Citizens left behind press for rule change

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Britain's remaining dependent territories will press for a relaxation of immigration rules once Hong Kong returns to the Chinese fold, senior officials have told The Independent.

Hong Kong is by far the largest of the remaining red specks on the map in population terms. When it is gone, what was once the world's largest empire will amount to 16 territories and about 200,000 people.

Destined to become the largest, in population terms, of Britain's remaining Dependent Territories after the handover of Hong Kong next month, Bermuda has served notice that it will press for a relaxation of the rules that force Bermudians into the "other countries" channel at the Heathrow arrivals hall. "It's an irritant," said Pamela Gordon, the premier of Bermuda, in an interview with The Independent. She says she plans to raise a range of immigration issues with the Blair government following the Hong Kong transfer.

Any presentation to the Government will stop far short, however, of a request for full right of abode for Bermudians in the United Kingdom. Bermuda, a speck in the Atlantic, has no interest in such an arrangement if it would entail Britons gaining the equivalent right to settle without hindrance in Bermuda.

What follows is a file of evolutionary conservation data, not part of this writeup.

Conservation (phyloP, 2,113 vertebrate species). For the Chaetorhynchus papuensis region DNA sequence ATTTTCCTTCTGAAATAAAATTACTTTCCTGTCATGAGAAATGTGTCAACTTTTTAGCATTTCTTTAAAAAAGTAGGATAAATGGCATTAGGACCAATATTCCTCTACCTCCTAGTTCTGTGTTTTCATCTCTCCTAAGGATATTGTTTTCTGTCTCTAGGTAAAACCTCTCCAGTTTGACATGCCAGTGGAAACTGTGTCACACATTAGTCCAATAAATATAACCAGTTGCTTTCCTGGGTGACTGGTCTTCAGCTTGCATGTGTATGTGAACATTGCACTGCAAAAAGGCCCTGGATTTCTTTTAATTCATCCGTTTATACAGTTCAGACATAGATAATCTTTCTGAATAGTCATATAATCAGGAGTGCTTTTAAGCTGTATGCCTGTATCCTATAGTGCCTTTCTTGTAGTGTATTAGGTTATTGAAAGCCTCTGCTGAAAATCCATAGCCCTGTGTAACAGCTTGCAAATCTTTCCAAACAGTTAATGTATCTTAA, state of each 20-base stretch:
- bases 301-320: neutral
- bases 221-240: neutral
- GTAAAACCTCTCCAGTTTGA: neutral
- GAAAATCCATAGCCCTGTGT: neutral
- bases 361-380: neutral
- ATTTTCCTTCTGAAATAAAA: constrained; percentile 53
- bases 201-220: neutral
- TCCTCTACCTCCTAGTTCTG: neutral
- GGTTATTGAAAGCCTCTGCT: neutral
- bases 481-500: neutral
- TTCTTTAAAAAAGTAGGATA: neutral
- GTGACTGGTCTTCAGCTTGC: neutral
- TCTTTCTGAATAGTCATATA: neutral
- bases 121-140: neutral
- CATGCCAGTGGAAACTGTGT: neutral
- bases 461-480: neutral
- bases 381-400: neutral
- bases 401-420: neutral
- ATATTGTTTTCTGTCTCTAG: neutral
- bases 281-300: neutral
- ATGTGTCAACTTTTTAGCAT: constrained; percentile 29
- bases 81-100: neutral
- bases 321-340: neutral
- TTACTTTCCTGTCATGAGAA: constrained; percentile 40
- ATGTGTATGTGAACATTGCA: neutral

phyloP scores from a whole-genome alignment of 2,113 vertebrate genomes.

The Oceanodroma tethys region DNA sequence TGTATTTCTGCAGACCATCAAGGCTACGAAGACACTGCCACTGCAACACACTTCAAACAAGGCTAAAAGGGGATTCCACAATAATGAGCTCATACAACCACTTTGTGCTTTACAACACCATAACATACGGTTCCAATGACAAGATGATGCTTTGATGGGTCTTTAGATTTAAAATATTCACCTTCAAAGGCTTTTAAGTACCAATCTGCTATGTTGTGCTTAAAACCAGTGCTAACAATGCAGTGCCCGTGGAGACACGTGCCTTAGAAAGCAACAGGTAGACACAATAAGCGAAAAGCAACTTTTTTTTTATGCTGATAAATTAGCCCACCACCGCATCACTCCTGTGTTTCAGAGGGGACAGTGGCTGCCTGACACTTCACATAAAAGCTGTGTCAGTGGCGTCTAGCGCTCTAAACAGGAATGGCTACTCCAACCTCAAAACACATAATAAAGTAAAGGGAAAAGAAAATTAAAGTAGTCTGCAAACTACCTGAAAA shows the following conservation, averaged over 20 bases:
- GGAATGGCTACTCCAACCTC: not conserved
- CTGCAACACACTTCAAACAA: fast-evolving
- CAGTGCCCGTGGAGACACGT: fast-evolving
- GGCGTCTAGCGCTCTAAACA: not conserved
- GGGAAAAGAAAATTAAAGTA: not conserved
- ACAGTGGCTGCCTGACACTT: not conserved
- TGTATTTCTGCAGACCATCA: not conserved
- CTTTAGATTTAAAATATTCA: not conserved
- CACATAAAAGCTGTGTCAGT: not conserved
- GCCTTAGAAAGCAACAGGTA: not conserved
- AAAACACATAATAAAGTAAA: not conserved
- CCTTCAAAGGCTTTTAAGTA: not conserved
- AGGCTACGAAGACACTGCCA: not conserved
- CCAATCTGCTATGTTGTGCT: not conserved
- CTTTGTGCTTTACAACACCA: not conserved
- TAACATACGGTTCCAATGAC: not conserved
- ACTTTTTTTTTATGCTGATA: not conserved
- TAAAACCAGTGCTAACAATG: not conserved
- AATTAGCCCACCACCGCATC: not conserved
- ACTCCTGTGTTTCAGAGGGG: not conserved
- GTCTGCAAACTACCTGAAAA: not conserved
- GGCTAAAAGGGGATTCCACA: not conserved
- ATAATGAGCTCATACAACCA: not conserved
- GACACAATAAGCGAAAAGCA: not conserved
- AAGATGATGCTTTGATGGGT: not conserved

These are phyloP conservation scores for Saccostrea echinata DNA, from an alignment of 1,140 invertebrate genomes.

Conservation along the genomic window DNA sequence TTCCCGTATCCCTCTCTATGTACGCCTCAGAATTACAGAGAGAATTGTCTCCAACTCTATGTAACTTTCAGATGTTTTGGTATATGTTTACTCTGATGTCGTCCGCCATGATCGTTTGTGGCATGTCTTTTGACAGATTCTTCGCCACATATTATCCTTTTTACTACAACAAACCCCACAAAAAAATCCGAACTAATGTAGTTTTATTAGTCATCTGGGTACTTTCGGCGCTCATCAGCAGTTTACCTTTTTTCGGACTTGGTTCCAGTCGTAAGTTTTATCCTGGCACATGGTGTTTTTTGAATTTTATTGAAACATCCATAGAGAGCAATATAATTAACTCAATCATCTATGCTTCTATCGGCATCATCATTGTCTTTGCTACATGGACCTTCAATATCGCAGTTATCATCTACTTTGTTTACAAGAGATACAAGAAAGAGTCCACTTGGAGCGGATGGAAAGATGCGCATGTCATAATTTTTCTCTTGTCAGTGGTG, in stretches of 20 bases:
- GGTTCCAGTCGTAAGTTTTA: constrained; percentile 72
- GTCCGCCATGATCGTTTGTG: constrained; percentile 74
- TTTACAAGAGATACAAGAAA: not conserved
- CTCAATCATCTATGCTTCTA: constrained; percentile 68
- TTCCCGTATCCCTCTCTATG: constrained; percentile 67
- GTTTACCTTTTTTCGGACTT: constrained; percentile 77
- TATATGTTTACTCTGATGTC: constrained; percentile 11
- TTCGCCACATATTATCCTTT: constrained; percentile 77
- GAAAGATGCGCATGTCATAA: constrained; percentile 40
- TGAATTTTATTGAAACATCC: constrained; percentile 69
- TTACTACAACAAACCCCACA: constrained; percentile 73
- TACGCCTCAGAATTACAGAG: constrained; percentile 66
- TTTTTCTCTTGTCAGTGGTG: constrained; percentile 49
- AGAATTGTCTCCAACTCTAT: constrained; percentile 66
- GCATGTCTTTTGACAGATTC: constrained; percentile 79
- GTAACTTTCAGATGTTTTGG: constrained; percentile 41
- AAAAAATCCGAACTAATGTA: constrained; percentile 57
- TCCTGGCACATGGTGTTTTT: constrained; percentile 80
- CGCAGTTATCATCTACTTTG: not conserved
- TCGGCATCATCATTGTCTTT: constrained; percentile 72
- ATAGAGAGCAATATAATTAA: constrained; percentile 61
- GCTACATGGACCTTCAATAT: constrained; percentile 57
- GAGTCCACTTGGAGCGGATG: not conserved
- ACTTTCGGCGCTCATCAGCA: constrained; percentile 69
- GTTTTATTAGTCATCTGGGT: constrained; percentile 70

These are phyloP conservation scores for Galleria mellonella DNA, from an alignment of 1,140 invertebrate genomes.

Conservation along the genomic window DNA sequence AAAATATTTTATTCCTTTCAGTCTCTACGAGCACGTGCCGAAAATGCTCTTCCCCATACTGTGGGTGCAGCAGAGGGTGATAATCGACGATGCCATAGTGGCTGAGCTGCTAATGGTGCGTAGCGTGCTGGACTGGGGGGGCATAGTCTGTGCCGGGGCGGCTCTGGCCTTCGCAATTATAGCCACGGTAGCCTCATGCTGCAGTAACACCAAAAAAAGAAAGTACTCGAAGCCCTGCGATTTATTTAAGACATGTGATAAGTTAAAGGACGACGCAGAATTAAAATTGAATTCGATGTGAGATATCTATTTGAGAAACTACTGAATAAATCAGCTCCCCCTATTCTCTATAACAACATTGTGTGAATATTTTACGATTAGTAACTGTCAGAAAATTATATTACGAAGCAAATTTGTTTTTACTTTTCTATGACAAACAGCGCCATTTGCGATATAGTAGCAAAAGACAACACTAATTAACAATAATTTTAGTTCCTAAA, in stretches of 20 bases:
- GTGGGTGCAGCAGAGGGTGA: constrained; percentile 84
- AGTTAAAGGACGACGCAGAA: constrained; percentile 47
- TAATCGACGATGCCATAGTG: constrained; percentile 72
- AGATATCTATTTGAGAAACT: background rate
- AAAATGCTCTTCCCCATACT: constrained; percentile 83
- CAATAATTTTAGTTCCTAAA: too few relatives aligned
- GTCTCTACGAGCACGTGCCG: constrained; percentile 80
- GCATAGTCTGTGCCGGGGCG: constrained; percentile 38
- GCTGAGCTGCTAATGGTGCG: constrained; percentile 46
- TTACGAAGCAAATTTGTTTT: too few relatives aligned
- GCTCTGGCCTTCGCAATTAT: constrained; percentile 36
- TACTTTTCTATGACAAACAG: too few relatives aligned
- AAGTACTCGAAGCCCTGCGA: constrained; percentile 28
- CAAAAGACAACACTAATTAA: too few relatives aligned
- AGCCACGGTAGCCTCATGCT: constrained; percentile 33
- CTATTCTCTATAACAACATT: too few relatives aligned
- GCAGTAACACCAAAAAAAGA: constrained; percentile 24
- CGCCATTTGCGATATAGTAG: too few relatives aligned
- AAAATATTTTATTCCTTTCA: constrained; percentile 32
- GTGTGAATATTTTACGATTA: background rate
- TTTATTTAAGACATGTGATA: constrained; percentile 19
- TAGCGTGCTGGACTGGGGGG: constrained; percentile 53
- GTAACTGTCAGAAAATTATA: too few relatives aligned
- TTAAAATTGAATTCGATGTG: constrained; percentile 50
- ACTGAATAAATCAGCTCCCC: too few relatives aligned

Other territories are also pressing for a change in the rules; they feel badly disadvantaged by the 1981 British Nationality Act. The population of St Helena, one of Britain's oldest colonies, feel they have been made prisoners on their own island by the virtually worthless British Dependent Territories Citizen passports, issued mainly to prevent a flood of Hong Kong immigration to Britain.

But many of the territorieswant to press for a higher profile. Many feel hard done by by the Foreign Office, which they call "thoughtless", and forgotten by the Government.

They are equally worried by suggestions that they may be transferred to Clare Short's Ministry for International Development. This would lack logic, they say, for those former colonies that are not aid recipients - the Falklands, Cayman islands, Bermuda and Gibraltar. But more than that, they feel it would be a downgrading, and, according to an official from one, "a slap in the face".